What about my virtual desktops?

I read with interest the post Bromium’s announcement of v1.1 also included references to Microsoft RDS, Citrix XenDesktop and VMware View. There’s interesting I thought. A common problem for desktop/workspace delivery scope starts as either mass migration to virtualised desktops, or maintaining full physical desktops  when the smoke clearing reality is that a mix is more relevant.

Yet, Bromium’s microvisor solution relies on the the device supporting Intel VT. As at the time of writing, Intel VT only supports a single owner process. This means that – in a VDI environment each VM would be unable to have Bromium’s microvisor installed: Bromium requires ownership of VT for vSentry, but in a hypervisor based environment, that ownership already belongs to the hypervisorIn a presentation virtualisation solution, say Microsoft RDSH (to which you might have added Citrix XenApp) on physical hardware this isn’t such a problem: although many do virtualise their RDSH environments today.

Where vSentry could be of use is on the client device (with a dedicated OS) providing protection of the end-point prior to you connecting to your hosted desktop environment, or type#2 hypervisor. For example, your  VPN service could require that an end-point have vSentry installed/enabled (which is now easier given wider OS support), giving you greater assurance that the device’s client software wouldn’t be compromised when that user connects to applications and data in your network. Although now, you’d have to manage a disparate set of devices running vSentry: which is possible now with the Bromium Management Server.

For Bromium to be able to deliver a vsentry VDI option, giving greater trustworthiness in a hosted XenDesktop/View environment – Intel (or AMD) need to provide a multi-user VT capable service. Or do something very clever within the hypervisors available. Christmas is coming, perhaps a time to pen a quick request to Santa: I’m confident you’ve been good. Don’t let me down.

Is Bromium vSentry the Security Solution for You?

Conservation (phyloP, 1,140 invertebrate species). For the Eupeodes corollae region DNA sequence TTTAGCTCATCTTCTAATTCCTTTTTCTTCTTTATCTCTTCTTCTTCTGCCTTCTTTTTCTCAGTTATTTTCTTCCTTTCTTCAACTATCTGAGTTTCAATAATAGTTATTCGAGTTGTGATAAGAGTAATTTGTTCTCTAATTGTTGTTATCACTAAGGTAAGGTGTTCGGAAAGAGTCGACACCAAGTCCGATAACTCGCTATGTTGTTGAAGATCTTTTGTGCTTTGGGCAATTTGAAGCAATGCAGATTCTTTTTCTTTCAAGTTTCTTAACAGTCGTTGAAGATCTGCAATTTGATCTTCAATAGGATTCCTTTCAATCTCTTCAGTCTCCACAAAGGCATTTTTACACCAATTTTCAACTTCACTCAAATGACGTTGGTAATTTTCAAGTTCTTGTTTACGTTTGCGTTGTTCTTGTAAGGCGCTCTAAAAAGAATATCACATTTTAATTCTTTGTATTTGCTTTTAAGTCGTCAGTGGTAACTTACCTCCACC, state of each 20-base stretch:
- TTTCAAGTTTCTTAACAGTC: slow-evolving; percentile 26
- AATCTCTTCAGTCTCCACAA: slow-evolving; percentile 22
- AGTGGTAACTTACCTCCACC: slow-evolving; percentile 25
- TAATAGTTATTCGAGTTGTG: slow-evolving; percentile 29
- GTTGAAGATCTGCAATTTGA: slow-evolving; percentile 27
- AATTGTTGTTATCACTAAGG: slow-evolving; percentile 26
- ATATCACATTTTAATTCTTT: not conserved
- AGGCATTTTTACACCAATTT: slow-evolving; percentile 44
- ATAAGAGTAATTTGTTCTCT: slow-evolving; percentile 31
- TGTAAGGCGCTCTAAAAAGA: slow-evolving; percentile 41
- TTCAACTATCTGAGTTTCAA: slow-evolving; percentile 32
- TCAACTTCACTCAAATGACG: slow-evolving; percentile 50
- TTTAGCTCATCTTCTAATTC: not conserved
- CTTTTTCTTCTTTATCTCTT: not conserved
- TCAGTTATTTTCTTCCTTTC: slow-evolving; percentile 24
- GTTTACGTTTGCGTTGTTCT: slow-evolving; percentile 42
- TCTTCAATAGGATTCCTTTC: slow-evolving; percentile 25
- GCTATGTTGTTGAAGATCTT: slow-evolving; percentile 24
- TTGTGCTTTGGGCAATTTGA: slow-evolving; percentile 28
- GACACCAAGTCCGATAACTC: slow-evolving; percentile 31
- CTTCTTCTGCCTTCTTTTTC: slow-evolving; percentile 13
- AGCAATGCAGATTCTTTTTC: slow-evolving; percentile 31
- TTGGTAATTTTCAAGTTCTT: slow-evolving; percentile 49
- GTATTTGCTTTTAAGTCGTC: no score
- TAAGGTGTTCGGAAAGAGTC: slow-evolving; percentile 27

There is far wider support for devices used in the enterprise. Still no Apple Mac solution (yet, this looks to change in 2013 ). Older non-VT devices aren’t supported: but really, you have to keep running that old kit? If you’ve bought devices without VT perhaps time to revisit your cost model? The concept would be very useful for  hosted desktop providers, Desktone for example, being able to incorporate the service into their environments but at the moment that is some way off.

Still, a greater level of trustworthiness through wider platform support and the introduction of the Bromium Management Server and LAVA are key to managing the service and adding value to the core capability. Yes, still no direct VDI and there are devices to you may manage that still need to be considered Mac, Smartphones, Tablets. That said, Bromium have a compelling message:  while they have not yet solved all the choices between security and management, with the broader OS support and improved management the core of your end user estate can make benefit of vSentry’s trustworthy solution. Bromium’s difficulty remains convincing those who already have anti-malware/virus solutions that vSentry adds value – and here is where the analysis capabilities of LAVA will come into play allowing a better understanding of what is going on in your organisation allowing you to better plan and educate rather than fire-fight and mend.

Andrew Wood (144 Posts)

Andrew is a Director of Gilwood CS Ltd, based in the North East of England, which specialises in delivering and optimising server and application virtualisation solutions. With 12 years of experience in developing architectures that deliver server based computing implementations from small-medium size business to global enterprise solutions, his role involves examining emerging technology trends, vendor strategies, development and integration issues, and management best practices.